One of the most effective ways to optimize your 3D models is by reducing their poly count. This means simplifying the model by reducing the number of polygons it contains. Here's how you can do it:

  1. Use a 3D modeling software: Software like Blender or Maya have tools that allow you to reduce the poly count of your models without drastically changing their appearance.
  2. Be mindful of unseen polygons: Often, a model will have polygons that are never visible to the player. These could be on the underside of an object or inside a closed space. Removing these unseen polygons can significantly reduce your poly count.

Level of Detail (LOD)

Another technique for optimizing your 3D models is using Level of Detail (LOD). This is a system that reduces the complexity of a 3D model based on its distance from the camera. In other words, when the model is far away, Unity will render a simpler version of it. As the model gets closer, Unity will gradually replace it with more detailed versions.

Unity has built-in support for LOD, which makes it easy for you to implement this technique in your game. So, by combining poly count reduction with LOD, you can significantly optimize your 3D models, taking a huge step towards getting better at game art in Unity.

Optimizing 3D models might seem like a daunting task, but it's a crucial aspect of game art. With practice, you'll develop a keen eye for detail and a deep understanding of how to balance quality and performance. Now, that's what you call leveling up your game art skills in Unity!

Implement Lighting Techniques

Now that you've got a handle on optimizing 3D models, let's flip the switch and illuminate another technique - lighting. The right lighting can bring your game art to life, creating mood, highlighting key elements and adding a touch of realism. So, how do you light up your world in Unity? Let's dive in.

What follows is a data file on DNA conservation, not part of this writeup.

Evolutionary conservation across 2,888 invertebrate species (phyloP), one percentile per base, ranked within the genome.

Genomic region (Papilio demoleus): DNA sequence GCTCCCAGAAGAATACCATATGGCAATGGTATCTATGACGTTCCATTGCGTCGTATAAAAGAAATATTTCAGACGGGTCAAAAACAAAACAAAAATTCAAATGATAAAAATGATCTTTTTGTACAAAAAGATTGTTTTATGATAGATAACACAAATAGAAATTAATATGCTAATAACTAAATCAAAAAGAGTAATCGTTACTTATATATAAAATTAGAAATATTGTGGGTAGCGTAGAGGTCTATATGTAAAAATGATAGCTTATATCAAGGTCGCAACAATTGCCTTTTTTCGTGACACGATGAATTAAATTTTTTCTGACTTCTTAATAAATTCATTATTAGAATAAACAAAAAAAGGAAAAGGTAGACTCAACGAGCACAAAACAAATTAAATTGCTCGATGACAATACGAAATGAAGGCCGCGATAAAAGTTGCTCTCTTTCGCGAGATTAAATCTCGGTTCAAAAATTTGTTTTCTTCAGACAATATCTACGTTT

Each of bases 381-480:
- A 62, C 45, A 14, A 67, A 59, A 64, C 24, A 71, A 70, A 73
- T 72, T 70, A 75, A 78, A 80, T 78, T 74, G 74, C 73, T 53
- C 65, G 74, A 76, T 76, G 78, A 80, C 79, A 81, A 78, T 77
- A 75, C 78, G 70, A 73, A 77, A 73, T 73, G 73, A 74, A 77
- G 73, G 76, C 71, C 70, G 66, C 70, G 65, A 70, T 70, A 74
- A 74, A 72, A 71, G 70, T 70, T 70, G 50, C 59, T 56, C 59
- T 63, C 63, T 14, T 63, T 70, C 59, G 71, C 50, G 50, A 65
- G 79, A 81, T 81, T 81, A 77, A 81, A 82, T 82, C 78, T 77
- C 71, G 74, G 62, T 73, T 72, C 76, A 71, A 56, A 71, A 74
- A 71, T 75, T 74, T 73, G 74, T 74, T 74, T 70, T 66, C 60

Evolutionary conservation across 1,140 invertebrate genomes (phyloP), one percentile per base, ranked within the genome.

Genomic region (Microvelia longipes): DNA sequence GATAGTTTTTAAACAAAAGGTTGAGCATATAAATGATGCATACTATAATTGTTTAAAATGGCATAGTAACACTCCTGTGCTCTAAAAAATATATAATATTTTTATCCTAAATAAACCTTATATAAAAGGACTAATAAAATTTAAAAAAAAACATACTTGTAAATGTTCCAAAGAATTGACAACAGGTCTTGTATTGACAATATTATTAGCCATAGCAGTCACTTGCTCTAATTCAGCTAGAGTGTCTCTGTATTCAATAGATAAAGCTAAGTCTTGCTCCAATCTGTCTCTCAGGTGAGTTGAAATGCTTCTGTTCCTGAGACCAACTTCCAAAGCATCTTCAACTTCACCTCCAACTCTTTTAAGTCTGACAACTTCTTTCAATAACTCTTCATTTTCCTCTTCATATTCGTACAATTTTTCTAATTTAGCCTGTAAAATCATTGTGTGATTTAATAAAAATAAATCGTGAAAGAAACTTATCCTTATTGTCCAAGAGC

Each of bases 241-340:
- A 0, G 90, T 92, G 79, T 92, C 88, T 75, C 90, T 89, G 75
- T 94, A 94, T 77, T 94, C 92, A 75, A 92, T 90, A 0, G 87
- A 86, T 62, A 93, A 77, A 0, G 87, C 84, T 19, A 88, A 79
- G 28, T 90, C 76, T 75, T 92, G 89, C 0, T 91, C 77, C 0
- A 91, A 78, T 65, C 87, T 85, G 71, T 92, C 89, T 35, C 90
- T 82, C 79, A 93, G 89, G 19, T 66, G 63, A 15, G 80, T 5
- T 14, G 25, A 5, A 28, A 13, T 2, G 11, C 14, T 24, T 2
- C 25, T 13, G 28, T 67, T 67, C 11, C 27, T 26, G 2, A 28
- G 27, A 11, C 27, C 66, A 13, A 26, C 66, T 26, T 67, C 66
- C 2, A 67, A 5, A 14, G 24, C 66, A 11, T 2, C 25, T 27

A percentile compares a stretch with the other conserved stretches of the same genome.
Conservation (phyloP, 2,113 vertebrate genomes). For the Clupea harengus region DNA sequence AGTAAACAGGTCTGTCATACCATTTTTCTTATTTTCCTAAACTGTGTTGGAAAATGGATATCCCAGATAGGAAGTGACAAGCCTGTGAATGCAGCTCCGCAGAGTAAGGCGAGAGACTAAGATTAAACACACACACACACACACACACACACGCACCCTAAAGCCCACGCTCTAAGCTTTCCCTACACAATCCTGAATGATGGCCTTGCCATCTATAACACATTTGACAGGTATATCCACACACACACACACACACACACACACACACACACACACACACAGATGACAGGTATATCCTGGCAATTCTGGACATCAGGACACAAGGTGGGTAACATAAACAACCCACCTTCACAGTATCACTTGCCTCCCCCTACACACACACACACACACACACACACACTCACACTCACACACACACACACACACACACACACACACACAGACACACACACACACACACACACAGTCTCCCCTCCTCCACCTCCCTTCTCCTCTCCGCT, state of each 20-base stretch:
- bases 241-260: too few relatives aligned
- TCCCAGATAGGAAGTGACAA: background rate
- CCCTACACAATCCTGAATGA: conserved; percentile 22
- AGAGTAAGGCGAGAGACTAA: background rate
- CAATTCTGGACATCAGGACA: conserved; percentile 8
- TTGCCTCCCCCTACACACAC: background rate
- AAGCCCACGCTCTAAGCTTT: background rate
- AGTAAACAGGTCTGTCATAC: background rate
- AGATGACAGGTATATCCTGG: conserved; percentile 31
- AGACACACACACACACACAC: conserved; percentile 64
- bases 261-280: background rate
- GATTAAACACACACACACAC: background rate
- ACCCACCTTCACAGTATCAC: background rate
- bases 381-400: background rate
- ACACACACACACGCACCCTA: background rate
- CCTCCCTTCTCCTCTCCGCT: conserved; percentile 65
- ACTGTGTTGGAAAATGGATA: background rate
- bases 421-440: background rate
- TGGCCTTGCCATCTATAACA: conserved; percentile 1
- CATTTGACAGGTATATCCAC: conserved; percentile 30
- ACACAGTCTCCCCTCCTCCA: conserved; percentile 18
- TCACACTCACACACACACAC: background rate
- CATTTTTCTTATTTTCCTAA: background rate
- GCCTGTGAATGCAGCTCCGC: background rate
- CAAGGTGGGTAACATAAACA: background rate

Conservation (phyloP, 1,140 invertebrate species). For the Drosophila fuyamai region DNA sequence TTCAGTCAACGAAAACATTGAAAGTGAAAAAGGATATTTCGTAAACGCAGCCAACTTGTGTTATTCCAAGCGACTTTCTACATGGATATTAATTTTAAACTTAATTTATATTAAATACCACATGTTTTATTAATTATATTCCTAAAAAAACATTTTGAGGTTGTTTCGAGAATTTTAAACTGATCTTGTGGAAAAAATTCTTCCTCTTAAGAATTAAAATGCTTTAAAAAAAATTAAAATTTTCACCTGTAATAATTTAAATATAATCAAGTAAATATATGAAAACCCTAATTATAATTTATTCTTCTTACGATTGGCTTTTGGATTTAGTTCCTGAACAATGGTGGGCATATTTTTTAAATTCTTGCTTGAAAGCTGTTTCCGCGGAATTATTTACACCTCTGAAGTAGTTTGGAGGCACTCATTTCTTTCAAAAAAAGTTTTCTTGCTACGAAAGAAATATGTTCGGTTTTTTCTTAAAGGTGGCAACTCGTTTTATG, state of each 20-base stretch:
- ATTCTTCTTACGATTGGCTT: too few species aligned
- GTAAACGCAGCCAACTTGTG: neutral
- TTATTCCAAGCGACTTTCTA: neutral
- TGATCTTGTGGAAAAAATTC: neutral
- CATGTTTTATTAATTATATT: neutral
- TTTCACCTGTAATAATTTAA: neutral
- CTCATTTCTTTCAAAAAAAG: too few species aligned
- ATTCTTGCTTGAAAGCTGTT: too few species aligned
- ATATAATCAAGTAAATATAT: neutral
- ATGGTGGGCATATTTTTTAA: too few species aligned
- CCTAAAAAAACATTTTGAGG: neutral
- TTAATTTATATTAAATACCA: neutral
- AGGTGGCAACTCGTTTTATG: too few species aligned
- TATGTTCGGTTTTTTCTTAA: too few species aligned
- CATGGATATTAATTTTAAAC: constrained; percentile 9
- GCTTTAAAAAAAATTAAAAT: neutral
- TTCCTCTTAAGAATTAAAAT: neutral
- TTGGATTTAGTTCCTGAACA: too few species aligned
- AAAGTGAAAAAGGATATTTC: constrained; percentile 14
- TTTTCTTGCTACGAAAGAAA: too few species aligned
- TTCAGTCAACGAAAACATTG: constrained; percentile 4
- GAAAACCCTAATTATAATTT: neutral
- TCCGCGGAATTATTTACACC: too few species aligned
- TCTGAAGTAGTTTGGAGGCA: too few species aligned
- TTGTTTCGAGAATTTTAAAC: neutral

Understanding Lighting Types

Unity offers three main types of lights: directional, point, and spot. But what's the difference between them, and when should you use each one?

  • Directional Lights: Think of these as your in-game sun. They light up everything equally, regardless of distance.
  • Point Lights: These are like light bulbs. They emit light in all directions, and the intensity diminishes with distance.
  • Spot Lights: Think of these as a flashlight or a spotlight on a stage. They illuminate a specific area in a cone shape.

Mastering Shadows

Where there's light, there's shadow. And in game art, shadows are just as important as the light sources themselves. They add depth and realism, helping players understand the layout of the game world. But be careful — too many shadows can make your game look dark and hard to navigate. The key here is balance.

Using Light Probes

Ever wonder how to get that realistic bounce light effect? Welcome to the world of light probes. These little helpers calculate how light interacts with your environment, creating realistic indirect lighting. Place them around your scene, and watch as they work their magic, enhancing the realism and depth of your game art in Unity.

Implementing effective lighting techniques is another important step in getting better at game art in Unity. By understanding the different types of lights, mastering shadows, and harnessing the power of light probes, you'll be well on your way to creating stunning, immersive game environments.

Apply Shaders Effectively

Alright, we've seen the light, so now let's add some color to our game world. Shaders are the secret sauce that can take your game art from good to great. They control how your game displays colors, textures, and light, impacting everything from the shine on a character's armor to the ripple of water in a pond. To get better at game art in Unity, you need to become a shader whisperer. Let's explore how.